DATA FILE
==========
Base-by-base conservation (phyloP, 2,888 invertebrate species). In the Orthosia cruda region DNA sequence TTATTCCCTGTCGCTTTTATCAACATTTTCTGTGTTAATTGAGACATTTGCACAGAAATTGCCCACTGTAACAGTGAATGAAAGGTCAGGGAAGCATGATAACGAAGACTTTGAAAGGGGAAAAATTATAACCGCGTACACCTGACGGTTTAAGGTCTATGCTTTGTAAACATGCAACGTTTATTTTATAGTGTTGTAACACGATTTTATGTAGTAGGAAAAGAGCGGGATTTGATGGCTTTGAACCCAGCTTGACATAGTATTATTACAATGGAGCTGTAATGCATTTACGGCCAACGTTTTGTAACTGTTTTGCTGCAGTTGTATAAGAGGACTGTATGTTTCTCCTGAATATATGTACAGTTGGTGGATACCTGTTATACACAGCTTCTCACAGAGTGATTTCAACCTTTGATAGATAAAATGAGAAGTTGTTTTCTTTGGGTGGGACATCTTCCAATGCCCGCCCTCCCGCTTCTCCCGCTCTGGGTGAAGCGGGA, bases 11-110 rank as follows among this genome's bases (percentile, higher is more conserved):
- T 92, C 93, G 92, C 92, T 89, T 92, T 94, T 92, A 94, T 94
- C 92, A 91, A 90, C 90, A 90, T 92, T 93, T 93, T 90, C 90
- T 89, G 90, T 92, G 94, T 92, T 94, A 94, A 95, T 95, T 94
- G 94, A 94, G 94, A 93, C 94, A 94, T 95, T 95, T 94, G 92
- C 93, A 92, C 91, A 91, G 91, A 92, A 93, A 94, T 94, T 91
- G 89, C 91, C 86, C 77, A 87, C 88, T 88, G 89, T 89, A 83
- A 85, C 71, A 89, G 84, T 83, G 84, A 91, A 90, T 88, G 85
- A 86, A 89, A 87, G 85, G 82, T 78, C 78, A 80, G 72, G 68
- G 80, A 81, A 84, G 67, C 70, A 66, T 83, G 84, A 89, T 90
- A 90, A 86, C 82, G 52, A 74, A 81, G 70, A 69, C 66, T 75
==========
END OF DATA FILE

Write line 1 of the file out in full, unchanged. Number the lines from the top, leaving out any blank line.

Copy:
Base-by-base conservation (phyloP, 2,888 invertebrate species). In the Orthosia cruda region DNA sequence TTATTCCCTGTCGCTTTTATCAACATTTTCTGTGTTAATTGAGACATTTGCACAGAAATTGCCCACTGTAACAGTGAATGAAAGGTCAGGGAAGCATGATAACGAAGACTTTGAAAGGGGAAAAATTATAACCGCGTACACCTGACGGTTTAAGGTCTATGCTTTGTAAACATGCAACGTTTATTTTATAGTGTTGTAACACGATTTTATGTAGTAGGAAAAGAGCGGGATTTGATGGCTTTGAACCCAGCTTGACATAGTATTATTACAATGGAGCTGTAATGCATTTACGGCCAACGTTTTGTAACTGTTTTGCTGCAGTTGTATAAGAGGACTGTATGTTTCTCCTGAATATATGTACAGTTGGTGGATACCTGTTATACACAGCTTCTCACAGAGTGATTTCAACCTTTGATAGATAAAATGAGAAGTTGTTTTCTTTGGGTGGGACATCTTCCAATGCCCGCCCTCCCGCTTCTCCCGCTCTGGGTGAAGCGGGA, bases 11-110 rank as follows among this genome's bases (percentile, higher is more conserved):